5. That which further manifests the unlawfulness of these numerous fashions and recreations is, that they are either the inventions of vain, idle, and wanton minds, to gratify their own sensualities, and raise the like wicked curiosity in others, to imitate the same; by which nothing but lust and folly are promoted: or the contrivances of indigent and impoverished wits, who make it the next way for their maintenance: in both which respects, and upon both which considerations, they ought to be detested. For the first licenses express impiety, and the latter countenances a wretched way of livelihood, and consequently diverts from more lawful, more serviceable, and more necessary employments. That such persons are both the inventors and actors of all these follies cannot be difficult to demonstrate: for were it possible that any one could bring us father Adam's girdle, and mother Eve's apron, what laughing, what fleering, what mocking of their homely fashions would there be! Surely their tailor would find but little custom, although we read, it was God Himself that made them coats of skins (Gen. 3:21). The like may be asked of all the other vanities, concerning the holy men and women through all the generations of holy writ. How many pieces of ribbon, and what feathers, lace-bands, and the like, did Adam and Eve wear in Paradise, or out of it? What rich embroideries, silks, points, &c. had Abel, Enoch, Noah, and good old Abraham? Did Eve, Sarah, Susannah, Elizabeth, and the Virgin Mary use to curl, powder, patch, paint, wear false locks, or strange colours, rich points, trimmings, laced gowns, embroidered petticoats, shoes with slip-slaps laced with silk or silver lace, and ruled like pigeons' feet, with several yards, if not pieces of ribbons? How many plays did Jesus Christ and his apostles recreate themselves at? What poets, romances, comedies, and the like did the apostles and saints make, or use to pass away their time withal? I know, they bid all redeem their time, to avoid foolish talking, vain jesting, profane babblings, and fabulous stories (Eph. 5:1-5,15,16; 2 Tim. 2:16, 22; Matt. 25:13; Phil. 2:12,13; Col. 3:1,2,5) as what tend to ungodliness: and rather to watch, to work out their salvation with fear and trembling, to flee foolish and youthful lusts, and to follow righteousness, peace, goodness, love, charity; and to mind the things that are above as they would have honour, glory, immortality, and eternal life.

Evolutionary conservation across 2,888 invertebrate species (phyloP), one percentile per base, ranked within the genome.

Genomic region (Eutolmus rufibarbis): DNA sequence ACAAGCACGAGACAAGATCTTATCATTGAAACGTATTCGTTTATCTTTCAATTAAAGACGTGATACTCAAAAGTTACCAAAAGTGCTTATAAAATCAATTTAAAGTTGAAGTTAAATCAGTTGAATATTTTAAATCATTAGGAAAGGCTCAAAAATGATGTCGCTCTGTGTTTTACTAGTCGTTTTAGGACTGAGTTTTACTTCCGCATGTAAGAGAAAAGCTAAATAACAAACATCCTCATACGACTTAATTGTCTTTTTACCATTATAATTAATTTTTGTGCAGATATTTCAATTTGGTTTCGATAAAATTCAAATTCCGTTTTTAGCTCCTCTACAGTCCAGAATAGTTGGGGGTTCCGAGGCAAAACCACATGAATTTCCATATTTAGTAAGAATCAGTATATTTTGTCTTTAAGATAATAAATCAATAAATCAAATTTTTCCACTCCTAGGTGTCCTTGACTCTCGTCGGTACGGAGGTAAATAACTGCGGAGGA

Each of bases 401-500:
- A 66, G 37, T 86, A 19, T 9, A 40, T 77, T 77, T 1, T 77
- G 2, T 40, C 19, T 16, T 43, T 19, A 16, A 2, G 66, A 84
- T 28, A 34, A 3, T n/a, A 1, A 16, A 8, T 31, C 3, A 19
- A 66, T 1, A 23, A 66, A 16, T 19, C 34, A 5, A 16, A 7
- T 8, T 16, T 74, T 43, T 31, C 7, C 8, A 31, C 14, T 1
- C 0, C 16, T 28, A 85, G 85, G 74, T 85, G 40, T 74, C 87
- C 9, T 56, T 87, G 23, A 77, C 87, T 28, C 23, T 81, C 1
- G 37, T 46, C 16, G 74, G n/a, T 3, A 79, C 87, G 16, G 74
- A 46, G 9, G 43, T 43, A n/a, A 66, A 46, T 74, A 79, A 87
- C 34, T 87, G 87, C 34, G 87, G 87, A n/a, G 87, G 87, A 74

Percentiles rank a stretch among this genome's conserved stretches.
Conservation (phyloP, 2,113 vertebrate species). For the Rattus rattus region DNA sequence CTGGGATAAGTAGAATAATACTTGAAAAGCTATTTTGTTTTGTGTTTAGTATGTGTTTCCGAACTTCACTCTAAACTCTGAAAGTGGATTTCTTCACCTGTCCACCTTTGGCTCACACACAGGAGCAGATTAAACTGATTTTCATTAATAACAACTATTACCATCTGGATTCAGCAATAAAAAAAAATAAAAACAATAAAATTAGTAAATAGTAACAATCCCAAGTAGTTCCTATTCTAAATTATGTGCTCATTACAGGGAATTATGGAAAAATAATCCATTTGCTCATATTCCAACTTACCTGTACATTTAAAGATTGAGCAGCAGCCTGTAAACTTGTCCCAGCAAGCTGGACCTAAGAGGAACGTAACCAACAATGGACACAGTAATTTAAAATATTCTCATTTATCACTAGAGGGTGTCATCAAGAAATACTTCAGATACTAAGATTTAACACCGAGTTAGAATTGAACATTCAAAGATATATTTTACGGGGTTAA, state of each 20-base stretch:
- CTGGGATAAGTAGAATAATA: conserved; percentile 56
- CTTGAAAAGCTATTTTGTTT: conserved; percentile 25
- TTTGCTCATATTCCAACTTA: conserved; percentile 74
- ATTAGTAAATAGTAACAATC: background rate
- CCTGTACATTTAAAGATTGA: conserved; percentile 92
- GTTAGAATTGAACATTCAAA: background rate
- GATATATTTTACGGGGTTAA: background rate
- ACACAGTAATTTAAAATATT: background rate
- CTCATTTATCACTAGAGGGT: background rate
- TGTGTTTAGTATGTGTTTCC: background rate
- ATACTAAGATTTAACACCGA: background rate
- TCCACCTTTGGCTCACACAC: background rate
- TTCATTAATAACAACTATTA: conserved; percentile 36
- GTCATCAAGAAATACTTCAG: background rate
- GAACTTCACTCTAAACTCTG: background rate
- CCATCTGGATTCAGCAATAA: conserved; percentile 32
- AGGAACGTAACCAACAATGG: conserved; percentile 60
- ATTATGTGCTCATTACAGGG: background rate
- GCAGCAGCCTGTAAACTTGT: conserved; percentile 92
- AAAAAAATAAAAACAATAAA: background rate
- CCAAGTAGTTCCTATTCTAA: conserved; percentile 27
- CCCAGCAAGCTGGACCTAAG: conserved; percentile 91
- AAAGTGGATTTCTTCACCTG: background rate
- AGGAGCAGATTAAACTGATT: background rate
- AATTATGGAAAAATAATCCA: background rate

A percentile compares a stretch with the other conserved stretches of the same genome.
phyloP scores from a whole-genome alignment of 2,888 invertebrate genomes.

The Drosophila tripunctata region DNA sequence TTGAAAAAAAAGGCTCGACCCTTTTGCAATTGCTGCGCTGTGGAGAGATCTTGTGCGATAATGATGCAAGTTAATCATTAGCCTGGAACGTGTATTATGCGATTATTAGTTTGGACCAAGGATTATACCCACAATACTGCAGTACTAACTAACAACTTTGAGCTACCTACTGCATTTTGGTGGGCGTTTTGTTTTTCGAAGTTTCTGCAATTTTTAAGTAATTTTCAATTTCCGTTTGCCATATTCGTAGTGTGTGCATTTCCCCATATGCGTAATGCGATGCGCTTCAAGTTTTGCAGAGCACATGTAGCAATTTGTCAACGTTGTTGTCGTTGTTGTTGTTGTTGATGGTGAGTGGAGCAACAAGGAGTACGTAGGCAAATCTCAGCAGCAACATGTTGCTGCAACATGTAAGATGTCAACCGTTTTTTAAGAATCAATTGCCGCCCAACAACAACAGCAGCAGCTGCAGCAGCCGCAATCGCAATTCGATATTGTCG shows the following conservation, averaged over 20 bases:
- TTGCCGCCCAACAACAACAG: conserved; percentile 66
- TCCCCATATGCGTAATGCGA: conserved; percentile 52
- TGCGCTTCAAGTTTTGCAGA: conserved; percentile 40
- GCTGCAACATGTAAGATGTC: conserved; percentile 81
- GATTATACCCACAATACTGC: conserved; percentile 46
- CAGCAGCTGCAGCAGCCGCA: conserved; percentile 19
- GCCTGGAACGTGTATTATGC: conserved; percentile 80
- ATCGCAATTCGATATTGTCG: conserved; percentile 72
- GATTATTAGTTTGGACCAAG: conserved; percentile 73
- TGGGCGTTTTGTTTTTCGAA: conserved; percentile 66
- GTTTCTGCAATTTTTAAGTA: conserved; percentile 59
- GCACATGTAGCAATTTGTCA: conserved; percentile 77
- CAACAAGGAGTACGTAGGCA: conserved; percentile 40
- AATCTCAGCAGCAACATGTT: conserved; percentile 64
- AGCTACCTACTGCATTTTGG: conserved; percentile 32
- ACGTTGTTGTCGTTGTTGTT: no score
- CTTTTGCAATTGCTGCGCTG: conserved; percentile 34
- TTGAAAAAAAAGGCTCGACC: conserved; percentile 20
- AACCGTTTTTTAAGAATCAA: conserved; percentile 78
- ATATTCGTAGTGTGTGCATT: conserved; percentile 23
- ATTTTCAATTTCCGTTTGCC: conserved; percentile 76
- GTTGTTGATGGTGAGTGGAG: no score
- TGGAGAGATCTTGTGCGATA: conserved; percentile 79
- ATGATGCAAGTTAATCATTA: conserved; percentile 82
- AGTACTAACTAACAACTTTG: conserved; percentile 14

6. But if I were asked, whence came they then? I could quickly answer, From the Gentiles, that knew not God; for some amongst them detested them, as will be shown; they were the pleasures of an effeminate Sardanapalus, a fantastic Miracles, a comical Aristophanes, a prodigal Charaxus, a luxurious Aristippus; and the practices of such women as the infamous Clytemnestra, the painted Jezebel, the lascivious Campaspe, the immodest Posthumia, the costly Corinthian Laïs, the most impudent Flora, the wanton Egyptian Cleopatra, and most insatiable Messalina: persons whose memotics have stunk through all ages, and that carry with them a perpetual rot: these, and not the only self-denying men and women in ancient times, were devoted to the like recreations and vain delights. Nay, the more sober of the very heathen themselves, and that upon a principle of great virtue, as is by all confessed, detested the like folly and wanton practices. There is none of them to be found in Plato, or in Seneca's works; Pythagoras, Socrates, Phocion, Zeno, &c., did not accustom themselves to these entertainments. The virtuous Penelope, the chaste Lucretia, and the grave Cornelia, with many others, could find themselves employment enough among their children, servants, and neighbours; they, though nobles, next to their devotion, delighted most in spinning, weaving, gardening, needlework, and such like good house-wifery, and commendable entertainment: who, though called heathen, expressed much more Christianity in all their actions than do the wanton, foolish people of this age, who, notwithstanding, will be called Christians. But above all, you play-mongers, whence think you, came your so passionately beloved comedies; than which, as there is not any one diversion that is more pernicious, so not one more in esteem, and fondly frequented? Why, I will tell you: their great-grandfather was a heathen, and that not of the best sort: his name was Epicharmus. It is true, he is called a philosopher, or a lover of wisdom; but he was only so by name; and no more in reality than the comedians of these times are true Christians. It is reported of him by Suidas, a Greek historian, that he was the first man who invented comedies; and by the help of one Phormus, he made also fifty fables. But would you know his country, and the reason of his invention? his country was Syracuse, the chief city in Sicily, famous for the infamy of many tyrants; to please and gratify the lusts of some of whom, he set his wits to work. And do not you think this an ill original? And is it less in any one to imitate, or justify the same, since the more sober heathen have themselves condemned them? Nay, is it not abominable, when such as call themselves Christians do both imitate and justify the like inventions? Nor had the melancholy tragedies a better parentage, namely, one Thespis, an Athenian poet; to whom they also do ascribe the original of that impudent custom of painting faces, and the counterfeit, or representation of other persons, by change of habit, humours, &c., all which are now so much in use and reputation with the great ones of the times. To these let me add that poetical amoroso, whom an inordinate passion of love first transported to those poetical raptures of admiration, indeed sordid effeminacy, if not idolatry; they call him Alcman or Alcina, a Lydian: he, being exceedingly in love with a young woman of his own country, is said to have been the first person that gave the world a sight of that kind of folly, namely, love stories and verses; which have been so diligently imitated by almost all nations ever since in their romances.